ROME (AP) — Bruno Bartoletti, an orchestra conductor who was associated with the Lyric Opera of Chicago for a half-century, and who championed modern opera as well as classic works, died on Sunday in his native Tuscany, a day before his 87th birthday.
The Maggio Musicale Fiorentino, where the maestro had served as artistic director from 1985 until 1991, said Bartoletti died in a Florence hospital after a long illness.
In a career that saw Bartoletti conduct well into his 80s — he directed Giacomo Puccini’s “Manon Lescaut”at Florence’s Teatro Comunale in February 2011 — he served as the first music director of Chicago’s Lyric Opera, starting as guest conductor there in 1956, when he was relatively unknown.
Bartoletti was 30 when the then 2-year-old Lyric Opera needed a replacement conductor for Giuseppe Verdi’s “Il Trovatore” in 1956. Baritone Tito Gobbi endorsed him, and Bartoletti made his American debut with the company. He conducted more than 600 performances of 55 operas in the Lyric, in his 51 years there, with his last in 2007. He served as co-artistic director with Pino Donati from 1965 till 1975, and as artistic director from 1975 till 1999.
Sir Andrew Davis, the Lyric’s music director, said that when he took over the “musical reins” from Bartoletti in 2000, “I was acutely aware of the extraordinary legacy which he had left.”
“Not only did he establish and maintain the great Italian opera tradition which earned the company the nickname ‘La Scala West,’ but also he oversaw the broadening of the repertoire” including a “remarkable range” of 20th-century operas and premieres, Davis said in a statement.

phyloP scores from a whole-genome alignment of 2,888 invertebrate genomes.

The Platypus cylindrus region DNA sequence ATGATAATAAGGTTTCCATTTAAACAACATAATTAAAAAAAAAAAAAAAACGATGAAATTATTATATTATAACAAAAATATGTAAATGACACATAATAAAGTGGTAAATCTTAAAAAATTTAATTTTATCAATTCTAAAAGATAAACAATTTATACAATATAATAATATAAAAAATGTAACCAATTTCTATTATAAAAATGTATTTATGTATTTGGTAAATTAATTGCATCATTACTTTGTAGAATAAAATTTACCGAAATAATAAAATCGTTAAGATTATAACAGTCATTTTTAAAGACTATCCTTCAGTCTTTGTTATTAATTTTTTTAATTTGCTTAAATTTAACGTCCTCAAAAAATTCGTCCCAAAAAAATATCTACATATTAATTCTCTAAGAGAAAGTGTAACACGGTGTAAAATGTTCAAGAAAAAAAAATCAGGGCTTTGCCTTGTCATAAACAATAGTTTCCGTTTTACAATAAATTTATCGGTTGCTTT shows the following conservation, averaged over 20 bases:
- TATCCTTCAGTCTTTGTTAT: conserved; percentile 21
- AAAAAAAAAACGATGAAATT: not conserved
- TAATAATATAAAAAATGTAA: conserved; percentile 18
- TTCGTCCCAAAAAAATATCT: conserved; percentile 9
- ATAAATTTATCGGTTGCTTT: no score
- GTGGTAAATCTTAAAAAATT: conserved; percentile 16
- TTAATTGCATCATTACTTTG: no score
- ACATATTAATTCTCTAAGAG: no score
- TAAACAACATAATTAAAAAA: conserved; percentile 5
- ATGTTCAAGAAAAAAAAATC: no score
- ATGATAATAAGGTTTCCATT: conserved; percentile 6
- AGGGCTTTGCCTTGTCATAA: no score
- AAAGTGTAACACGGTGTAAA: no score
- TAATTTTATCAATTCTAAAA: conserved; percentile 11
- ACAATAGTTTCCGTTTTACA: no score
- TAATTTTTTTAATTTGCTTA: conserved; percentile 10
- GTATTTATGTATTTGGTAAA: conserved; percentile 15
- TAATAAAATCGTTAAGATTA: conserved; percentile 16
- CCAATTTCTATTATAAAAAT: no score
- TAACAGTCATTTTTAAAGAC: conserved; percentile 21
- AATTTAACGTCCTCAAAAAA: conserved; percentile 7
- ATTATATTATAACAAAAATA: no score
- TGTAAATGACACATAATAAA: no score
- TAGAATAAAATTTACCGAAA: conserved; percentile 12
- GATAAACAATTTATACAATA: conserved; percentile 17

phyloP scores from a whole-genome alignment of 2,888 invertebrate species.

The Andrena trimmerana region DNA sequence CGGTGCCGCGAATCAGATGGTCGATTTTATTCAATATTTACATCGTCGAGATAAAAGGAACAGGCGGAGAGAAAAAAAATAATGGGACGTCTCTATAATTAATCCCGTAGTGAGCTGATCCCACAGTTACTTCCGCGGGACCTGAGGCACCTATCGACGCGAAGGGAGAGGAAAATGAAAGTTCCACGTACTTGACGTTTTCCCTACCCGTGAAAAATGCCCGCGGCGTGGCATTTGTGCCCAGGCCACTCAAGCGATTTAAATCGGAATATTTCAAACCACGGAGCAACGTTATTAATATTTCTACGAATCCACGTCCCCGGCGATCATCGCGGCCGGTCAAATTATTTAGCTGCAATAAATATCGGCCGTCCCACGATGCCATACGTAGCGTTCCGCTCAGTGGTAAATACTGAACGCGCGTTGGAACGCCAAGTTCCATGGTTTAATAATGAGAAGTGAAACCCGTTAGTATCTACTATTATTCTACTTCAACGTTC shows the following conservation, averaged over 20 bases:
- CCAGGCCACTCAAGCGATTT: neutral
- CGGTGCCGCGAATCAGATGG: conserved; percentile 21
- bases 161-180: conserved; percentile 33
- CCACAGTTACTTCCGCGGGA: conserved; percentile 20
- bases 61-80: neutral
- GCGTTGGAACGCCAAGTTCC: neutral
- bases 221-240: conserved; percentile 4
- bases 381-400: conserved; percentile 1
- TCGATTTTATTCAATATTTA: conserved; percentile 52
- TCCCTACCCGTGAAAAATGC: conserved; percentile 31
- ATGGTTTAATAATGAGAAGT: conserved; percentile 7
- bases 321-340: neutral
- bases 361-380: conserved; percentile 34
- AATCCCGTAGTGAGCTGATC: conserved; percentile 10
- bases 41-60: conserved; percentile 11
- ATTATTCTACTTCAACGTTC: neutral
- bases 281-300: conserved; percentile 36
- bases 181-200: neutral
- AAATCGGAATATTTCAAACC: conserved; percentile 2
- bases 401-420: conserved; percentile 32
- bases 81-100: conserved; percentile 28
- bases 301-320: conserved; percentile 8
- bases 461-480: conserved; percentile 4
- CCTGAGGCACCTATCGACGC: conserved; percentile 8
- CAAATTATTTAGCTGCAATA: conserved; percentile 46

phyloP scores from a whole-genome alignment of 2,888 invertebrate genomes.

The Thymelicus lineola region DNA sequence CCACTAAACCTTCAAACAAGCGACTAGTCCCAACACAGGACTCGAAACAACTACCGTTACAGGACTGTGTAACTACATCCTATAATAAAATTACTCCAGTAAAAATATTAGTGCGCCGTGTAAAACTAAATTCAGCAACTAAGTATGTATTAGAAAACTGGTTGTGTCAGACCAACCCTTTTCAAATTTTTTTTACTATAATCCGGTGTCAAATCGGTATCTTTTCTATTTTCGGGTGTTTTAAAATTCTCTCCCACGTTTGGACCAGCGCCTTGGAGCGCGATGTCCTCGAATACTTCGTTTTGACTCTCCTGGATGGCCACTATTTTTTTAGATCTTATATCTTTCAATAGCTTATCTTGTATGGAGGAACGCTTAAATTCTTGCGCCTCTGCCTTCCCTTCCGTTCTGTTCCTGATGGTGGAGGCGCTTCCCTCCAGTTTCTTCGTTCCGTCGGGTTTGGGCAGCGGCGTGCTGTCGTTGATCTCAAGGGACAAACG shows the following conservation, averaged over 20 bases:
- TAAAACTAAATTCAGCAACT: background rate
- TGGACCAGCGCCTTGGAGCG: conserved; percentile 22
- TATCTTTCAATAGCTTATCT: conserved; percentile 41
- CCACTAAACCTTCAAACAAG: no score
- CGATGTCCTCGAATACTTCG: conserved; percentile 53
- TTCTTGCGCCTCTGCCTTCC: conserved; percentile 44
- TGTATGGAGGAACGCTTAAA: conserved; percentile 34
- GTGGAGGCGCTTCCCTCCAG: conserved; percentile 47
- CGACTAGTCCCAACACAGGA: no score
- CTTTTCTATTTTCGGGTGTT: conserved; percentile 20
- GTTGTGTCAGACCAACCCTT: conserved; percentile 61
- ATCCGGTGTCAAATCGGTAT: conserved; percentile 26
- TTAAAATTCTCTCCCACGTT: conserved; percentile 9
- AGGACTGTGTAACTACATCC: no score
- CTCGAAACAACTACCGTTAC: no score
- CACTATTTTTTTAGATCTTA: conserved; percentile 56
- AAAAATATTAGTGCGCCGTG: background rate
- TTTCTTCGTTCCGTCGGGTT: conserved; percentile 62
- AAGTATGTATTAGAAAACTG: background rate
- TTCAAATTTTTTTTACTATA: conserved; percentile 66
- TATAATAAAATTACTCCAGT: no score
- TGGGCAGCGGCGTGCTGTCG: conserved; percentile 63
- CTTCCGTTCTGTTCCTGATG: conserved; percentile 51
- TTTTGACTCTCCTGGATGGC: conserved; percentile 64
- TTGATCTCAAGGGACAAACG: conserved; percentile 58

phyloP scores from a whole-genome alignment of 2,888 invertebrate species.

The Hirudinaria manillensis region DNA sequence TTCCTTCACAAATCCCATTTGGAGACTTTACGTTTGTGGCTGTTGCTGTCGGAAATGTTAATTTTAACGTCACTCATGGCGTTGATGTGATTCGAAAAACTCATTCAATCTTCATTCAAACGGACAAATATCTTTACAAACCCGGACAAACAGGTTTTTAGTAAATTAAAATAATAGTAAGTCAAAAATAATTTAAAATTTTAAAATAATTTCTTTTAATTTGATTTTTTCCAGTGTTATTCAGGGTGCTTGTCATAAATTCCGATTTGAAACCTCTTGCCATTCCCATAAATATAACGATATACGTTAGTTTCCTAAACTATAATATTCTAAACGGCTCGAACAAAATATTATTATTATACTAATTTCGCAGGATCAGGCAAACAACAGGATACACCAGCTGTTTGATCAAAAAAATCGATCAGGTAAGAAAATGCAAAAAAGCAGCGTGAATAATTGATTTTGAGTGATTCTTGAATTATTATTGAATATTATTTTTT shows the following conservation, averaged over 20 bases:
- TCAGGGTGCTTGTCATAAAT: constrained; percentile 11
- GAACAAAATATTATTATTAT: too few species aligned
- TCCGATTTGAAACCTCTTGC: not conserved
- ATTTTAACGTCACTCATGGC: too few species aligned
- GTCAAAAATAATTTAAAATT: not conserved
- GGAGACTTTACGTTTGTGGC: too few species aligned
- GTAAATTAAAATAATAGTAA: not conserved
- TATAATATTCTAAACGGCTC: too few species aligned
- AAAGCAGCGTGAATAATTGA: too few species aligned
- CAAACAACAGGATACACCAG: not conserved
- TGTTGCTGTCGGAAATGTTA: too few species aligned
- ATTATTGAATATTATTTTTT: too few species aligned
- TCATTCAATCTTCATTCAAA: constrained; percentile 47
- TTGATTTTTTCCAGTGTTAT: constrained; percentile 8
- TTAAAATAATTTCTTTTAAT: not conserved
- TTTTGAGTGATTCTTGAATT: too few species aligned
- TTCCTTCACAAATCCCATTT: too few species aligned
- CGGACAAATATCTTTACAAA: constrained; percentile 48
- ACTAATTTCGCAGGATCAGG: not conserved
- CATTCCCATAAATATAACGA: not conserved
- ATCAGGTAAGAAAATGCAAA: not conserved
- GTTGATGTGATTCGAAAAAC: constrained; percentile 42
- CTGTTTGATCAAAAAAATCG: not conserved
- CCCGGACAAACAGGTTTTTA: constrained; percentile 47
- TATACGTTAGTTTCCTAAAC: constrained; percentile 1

Interviewed by The Associated Press in Chicago in 2007, Bartoletti said he was returning to Florence to be with his family and announced he would never conduct outside Italy again.
He was a proponent of modern music in both Chicago and Florence.
“One of the things I am proudest of is the premiere in this city of Alban Berg’s ‘Wozzeck,’ which I think is the great masterpiece of the 20th century,” he said in that interview in Chicago.
Lyric founder Carol Fox commissioned Krzysztof Penderecki’s “Paradise Lost” for the U.S. bicentennial in 1976, but the work was not completed until two years later. Bartoletti conducted the world premiere on Nov. 29, 1978.
The Lyric’s general director, Anthony Freud, recalled on Sunday how Bartoletti nurtured the fledging company when he first joined. “By the time he retired as artistic director in 1999, Lyric was recognized around the world as one of the great opera companies,” Freud said in a statement.
Bartoletti also conducted at La Scala , working with the legendary Milan opera house for 13 productions, starting in 1958. He was a repeat guest at the Teatro Colon in Buenos Aires.
Among the more notable albums with Bartoletti as maestro was a recording of Verdi’s “Un Ballo in Maschera” with Renata Tebaldi and Luciano Pavarotti.
A wake was scheduled for Monday in the foyer of Florence’s Teatro Comunale, to be followed by a funeral in Sesto Fiorentino, a Florence suburb where the maestro was born, on June 10, 1926. Bartoletti did his music studies at Florence’s conservatory. The Tuscan capital conferred honorary citizenship on him in 2009.
Associated Press writer Ronald Blum contributed to this report from New York.